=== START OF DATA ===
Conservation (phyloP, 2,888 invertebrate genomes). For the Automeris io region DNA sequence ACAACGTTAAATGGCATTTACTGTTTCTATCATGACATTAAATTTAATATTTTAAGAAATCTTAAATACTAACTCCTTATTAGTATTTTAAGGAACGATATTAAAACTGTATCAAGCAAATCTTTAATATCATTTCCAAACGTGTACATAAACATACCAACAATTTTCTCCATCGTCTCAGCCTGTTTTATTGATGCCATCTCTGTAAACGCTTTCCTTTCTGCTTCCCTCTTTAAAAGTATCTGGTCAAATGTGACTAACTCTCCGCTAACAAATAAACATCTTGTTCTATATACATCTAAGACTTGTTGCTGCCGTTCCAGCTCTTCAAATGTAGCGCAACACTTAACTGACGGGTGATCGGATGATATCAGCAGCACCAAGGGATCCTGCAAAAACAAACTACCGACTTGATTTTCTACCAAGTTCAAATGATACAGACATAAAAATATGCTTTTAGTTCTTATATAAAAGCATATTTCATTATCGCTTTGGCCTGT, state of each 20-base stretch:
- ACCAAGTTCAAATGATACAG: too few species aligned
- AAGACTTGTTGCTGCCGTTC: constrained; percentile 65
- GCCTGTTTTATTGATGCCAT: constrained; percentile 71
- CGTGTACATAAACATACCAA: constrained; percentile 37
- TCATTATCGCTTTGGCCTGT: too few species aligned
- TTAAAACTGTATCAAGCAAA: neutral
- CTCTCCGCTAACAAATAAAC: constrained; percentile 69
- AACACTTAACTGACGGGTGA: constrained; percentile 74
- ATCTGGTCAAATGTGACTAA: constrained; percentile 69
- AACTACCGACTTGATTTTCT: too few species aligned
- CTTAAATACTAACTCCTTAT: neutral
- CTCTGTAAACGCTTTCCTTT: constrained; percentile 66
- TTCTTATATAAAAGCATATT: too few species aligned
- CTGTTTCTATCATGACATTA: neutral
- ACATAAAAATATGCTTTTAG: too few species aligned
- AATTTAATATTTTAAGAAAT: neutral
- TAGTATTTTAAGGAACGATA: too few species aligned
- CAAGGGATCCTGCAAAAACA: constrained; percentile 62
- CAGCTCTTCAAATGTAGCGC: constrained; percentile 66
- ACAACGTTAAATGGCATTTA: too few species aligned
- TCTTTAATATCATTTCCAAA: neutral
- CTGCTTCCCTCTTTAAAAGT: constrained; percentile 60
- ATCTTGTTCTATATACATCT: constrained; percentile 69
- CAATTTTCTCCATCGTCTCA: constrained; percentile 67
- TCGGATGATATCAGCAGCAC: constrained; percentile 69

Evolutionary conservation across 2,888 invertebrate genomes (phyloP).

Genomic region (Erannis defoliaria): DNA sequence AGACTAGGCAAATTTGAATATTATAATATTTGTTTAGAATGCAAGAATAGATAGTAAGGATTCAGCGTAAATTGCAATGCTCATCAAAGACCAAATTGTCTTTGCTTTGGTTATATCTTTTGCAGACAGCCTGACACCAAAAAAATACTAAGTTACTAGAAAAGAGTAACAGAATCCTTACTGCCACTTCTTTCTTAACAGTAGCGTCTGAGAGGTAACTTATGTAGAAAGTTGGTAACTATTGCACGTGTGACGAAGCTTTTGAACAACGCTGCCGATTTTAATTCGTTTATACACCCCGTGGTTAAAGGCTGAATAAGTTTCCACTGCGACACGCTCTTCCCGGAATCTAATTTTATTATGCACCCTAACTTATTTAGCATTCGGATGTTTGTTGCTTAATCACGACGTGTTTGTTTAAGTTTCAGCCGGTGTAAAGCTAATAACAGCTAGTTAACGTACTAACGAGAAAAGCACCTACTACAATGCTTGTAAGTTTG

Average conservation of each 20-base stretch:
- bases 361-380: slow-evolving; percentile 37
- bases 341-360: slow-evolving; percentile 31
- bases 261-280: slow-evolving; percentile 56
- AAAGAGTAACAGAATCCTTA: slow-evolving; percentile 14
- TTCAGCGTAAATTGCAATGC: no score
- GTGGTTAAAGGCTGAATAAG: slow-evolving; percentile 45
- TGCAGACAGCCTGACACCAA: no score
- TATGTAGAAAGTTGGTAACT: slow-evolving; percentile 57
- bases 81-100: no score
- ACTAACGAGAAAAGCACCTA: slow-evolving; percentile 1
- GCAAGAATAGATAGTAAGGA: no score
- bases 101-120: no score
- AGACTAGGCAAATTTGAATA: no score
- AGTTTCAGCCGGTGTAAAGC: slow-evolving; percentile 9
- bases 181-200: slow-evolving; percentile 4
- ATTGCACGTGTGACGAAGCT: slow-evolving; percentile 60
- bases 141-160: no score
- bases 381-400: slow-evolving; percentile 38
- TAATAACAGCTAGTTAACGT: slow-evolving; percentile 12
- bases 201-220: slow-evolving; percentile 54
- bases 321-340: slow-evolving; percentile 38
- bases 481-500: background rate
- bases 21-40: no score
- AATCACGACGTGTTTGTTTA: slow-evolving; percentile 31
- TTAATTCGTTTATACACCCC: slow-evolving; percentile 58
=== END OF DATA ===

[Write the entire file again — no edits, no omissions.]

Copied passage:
Conservation (phyloP, 2,888 invertebrate genomes). For the Automeris io region DNA sequence ACAACGTTAAATGGCATTTACTGTTTCTATCATGACATTAAATTTAATATTTTAAGAAATCTTAAATACTAACTCCTTATTAGTATTTTAAGGAACGATATTAAAACTGTATCAAGCAAATCTTTAATATCATTTCCAAACGTGTACATAAACATACCAACAATTTTCTCCATCGTCTCAGCCTGTTTTATTGATGCCATCTCTGTAAACGCTTTCCTTTCTGCTTCCCTCTTTAAAAGTATCTGGTCAAATGTGACTAACTCTCCGCTAACAAATAAACATCTTGTTCTATATACATCTAAGACTTGTTGCTGCCGTTCCAGCTCTTCAAATGTAGCGCAACACTTAACTGACGGGTGATCGGATGATATCAGCAGCACCAAGGGATCCTGCAAAAACAAACTACCGACTTGATTTTCTACCAAGTTCAAATGATACAGACATAAAAATATGCTTTTAGTTCTTATATAAAAGCATATTTCATTATCGCTTTGGCCTGT, state of each 20-base stretch:
- ACCAAGTTCAAATGATACAG: too few species aligned
- AAGACTTGTTGCTGCCGTTC: constrained; percentile 65
- GCCTGTTTTATTGATGCCAT: constrained; percentile 71
- CGTGTACATAAACATACCAA: constrained; percentile 37
- TCATTATCGCTTTGGCCTGT: too few species aligned
- TTAAAACTGTATCAAGCAAA: neutral
- CTCTCCGCTAACAAATAAAC: constrained; percentile 69
- AACACTTAACTGACGGGTGA: constrained; percentile 74
- ATCTGGTCAAATGTGACTAA: constrained; percentile 69
- AACTACCGACTTGATTTTCT: too few species aligned
- CTTAAATACTAACTCCTTAT: neutral
- CTCTGTAAACGCTTTCCTTT: constrained; percentile 66
- TTCTTATATAAAAGCATATT: too few species aligned
- CTGTTTCTATCATGACATTA: neutral
- ACATAAAAATATGCTTTTAG: too few species aligned
- AATTTAATATTTTAAGAAAT: neutral
- TAGTATTTTAAGGAACGATA: too few species aligned
- CAAGGGATCCTGCAAAAACA: constrained; percentile 62
- CAGCTCTTCAAATGTAGCGC: constrained; percentile 66
- ACAACGTTAAATGGCATTTA: too few species aligned
- TCTTTAATATCATTTCCAAA: neutral
- CTGCTTCCCTCTTTAAAAGT: constrained; percentile 60
- ATCTTGTTCTATATACATCT: constrained; percentile 69
- CAATTTTCTCCATCGTCTCA: constrained; percentile 67
- TCGGATGATATCAGCAGCAC: constrained; percentile 69

Evolutionary conservation across 2,888 invertebrate genomes (phyloP).

Genomic region (Erannis defoliaria): DNA sequence AGACTAGGCAAATTTGAATATTATAATATTTGTTTAGAATGCAAGAATAGATAGTAAGGATTCAGCGTAAATTGCAATGCTCATCAAAGACCAAATTGTCTTTGCTTTGGTTATATCTTTTGCAGACAGCCTGACACCAAAAAAATACTAAGTTACTAGAAAAGAGTAACAGAATCCTTACTGCCACTTCTTTCTTAACAGTAGCGTCTGAGAGGTAACTTATGTAGAAAGTTGGTAACTATTGCACGTGTGACGAAGCTTTTGAACAACGCTGCCGATTTTAATTCGTTTATACACCCCGTGGTTAAAGGCTGAATAAGTTTCCACTGCGACACGCTCTTCCCGGAATCTAATTTTATTATGCACCCTAACTTATTTAGCATTCGGATGTTTGTTGCTTAATCACGACGTGTTTGTTTAAGTTTCAGCCGGTGTAAAGCTAATAACAGCTAGTTAACGTACTAACGAGAAAAGCACCTACTACAATGCTTGTAAGTTTG

Average conservation of each 20-base stretch:
- bases 361-380: slow-evolving; percentile 37
- bases 341-360: slow-evolving; percentile 31
- bases 261-280: slow-evolving; percentile 56
- AAAGAGTAACAGAATCCTTA: slow-evolving; percentile 14
- TTCAGCGTAAATTGCAATGC: no score
- GTGGTTAAAGGCTGAATAAG: slow-evolving; percentile 45
- TGCAGACAGCCTGACACCAA: no score
- TATGTAGAAAGTTGGTAACT: slow-evolving; percentile 57
- bases 81-100: no score
- ACTAACGAGAAAAGCACCTA: slow-evolving; percentile 1
- GCAAGAATAGATAGTAAGGA: no score
- bases 101-120: no score
- AGACTAGGCAAATTTGAATA: no score
- AGTTTCAGCCGGTGTAAAGC: slow-evolving; percentile 9
- bases 181-200: slow-evolving; percentile 4
- ATTGCACGTGTGACGAAGCT: slow-evolving; percentile 60
- bases 141-160: no score
- bases 381-400: slow-evolving; percentile 38
- TAATAACAGCTAGTTAACGT: slow-evolving; percentile 12
- bases 201-220: slow-evolving; percentile 54
- bases 321-340: slow-evolving; percentile 38
- bases 481-500: background rate
- bases 21-40: no score
- AATCACGACGTGTTTGTTTA: slow-evolving; percentile 31
- TTAATTCGTTTATACACCCC: slow-evolving; percentile 58